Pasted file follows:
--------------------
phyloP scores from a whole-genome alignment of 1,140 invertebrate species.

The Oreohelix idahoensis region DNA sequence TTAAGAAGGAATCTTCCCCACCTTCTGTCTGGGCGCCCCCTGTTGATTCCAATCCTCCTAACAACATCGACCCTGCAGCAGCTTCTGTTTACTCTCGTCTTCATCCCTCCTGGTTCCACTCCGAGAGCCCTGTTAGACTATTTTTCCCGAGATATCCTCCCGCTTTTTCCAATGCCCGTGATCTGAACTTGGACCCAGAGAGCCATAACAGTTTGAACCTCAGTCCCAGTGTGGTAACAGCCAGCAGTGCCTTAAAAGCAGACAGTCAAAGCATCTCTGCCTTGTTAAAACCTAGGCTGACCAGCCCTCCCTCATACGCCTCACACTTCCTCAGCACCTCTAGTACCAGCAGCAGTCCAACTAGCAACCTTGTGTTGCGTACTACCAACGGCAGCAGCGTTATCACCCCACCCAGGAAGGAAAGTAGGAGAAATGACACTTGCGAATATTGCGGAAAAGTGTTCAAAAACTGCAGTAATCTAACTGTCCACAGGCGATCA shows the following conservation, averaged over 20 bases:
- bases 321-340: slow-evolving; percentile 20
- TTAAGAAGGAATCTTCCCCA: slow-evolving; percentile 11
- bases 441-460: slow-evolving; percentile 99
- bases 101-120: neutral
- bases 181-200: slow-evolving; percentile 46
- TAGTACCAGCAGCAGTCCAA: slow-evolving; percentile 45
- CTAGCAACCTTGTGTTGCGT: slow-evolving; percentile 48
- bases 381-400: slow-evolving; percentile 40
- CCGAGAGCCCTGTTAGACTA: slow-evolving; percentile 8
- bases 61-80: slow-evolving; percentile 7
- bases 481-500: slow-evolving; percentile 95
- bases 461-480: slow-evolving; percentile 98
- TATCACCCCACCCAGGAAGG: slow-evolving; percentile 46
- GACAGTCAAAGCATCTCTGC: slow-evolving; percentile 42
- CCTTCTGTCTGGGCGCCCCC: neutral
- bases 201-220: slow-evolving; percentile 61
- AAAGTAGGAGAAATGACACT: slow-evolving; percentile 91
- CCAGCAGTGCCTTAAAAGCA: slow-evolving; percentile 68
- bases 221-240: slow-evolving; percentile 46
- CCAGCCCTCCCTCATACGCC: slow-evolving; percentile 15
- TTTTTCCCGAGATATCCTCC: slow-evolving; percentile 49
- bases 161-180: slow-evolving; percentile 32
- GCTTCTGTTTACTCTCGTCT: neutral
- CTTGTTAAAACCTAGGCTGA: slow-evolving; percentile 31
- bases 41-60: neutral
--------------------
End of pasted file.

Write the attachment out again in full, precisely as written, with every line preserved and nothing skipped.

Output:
phyloP scores from a whole-genome alignment of 1,140 invertebrate species.

The Oreohelix idahoensis region DNA sequence TTAAGAAGGAATCTTCCCCACCTTCTGTCTGGGCGCCCCCTGTTGATTCCAATCCTCCTAACAACATCGACCCTGCAGCAGCTTCTGTTTACTCTCGTCTTCATCCCTCCTGGTTCCACTCCGAGAGCCCTGTTAGACTATTTTTCCCGAGATATCCTCCCGCTTTTTCCAATGCCCGTGATCTGAACTTGGACCCAGAGAGCCATAACAGTTTGAACCTCAGTCCCAGTGTGGTAACAGCCAGCAGTGCCTTAAAAGCAGACAGTCAAAGCATCTCTGCCTTGTTAAAACCTAGGCTGACCAGCCCTCCCTCATACGCCTCACACTTCCTCAGCACCTCTAGTACCAGCAGCAGTCCAACTAGCAACCTTGTGTTGCGTACTACCAACGGCAGCAGCGTTATCACCCCACCCAGGAAGGAAAGTAGGAGAAATGACACTTGCGAATATTGCGGAAAAGTGTTCAAAAACTGCAGTAATCTAACTGTCCACAGGCGATCA shows the following conservation, averaged over 20 bases:
- bases 321-340: slow-evolving; percentile 20
- TTAAGAAGGAATCTTCCCCA: slow-evolving; percentile 11
- bases 441-460: slow-evolving; percentile 99
- bases 101-120: neutral
- bases 181-200: slow-evolving; percentile 46
- TAGTACCAGCAGCAGTCCAA: slow-evolving; percentile 45
- CTAGCAACCTTGTGTTGCGT: slow-evolving; percentile 48
- bases 381-400: slow-evolving; percentile 40
- CCGAGAGCCCTGTTAGACTA: slow-evolving; percentile 8
- bases 61-80: slow-evolving; percentile 7
- bases 481-500: slow-evolving; percentile 95
- bases 461-480: slow-evolving; percentile 98
- TATCACCCCACCCAGGAAGG: slow-evolving; percentile 46
- GACAGTCAAAGCATCTCTGC: slow-evolving; percentile 42
- CCTTCTGTCTGGGCGCCCCC: neutral
- bases 201-220: slow-evolving; percentile 61
- AAAGTAGGAGAAATGACACT: slow-evolving; percentile 91
- CCAGCAGTGCCTTAAAAGCA: slow-evolving; percentile 68
- bases 221-240: slow-evolving; percentile 46
- CCAGCCCTCCCTCATACGCC: slow-evolving; percentile 15
- TTTTTCCCGAGATATCCTCC: slow-evolving; percentile 49
- bases 161-180: slow-evolving; percentile 32
- GCTTCTGTTTACTCTCGTCT: neutral
- CTTGTTAAAACCTAGGCTGA: slow-evolving; percentile 31
- bases 41-60: neutral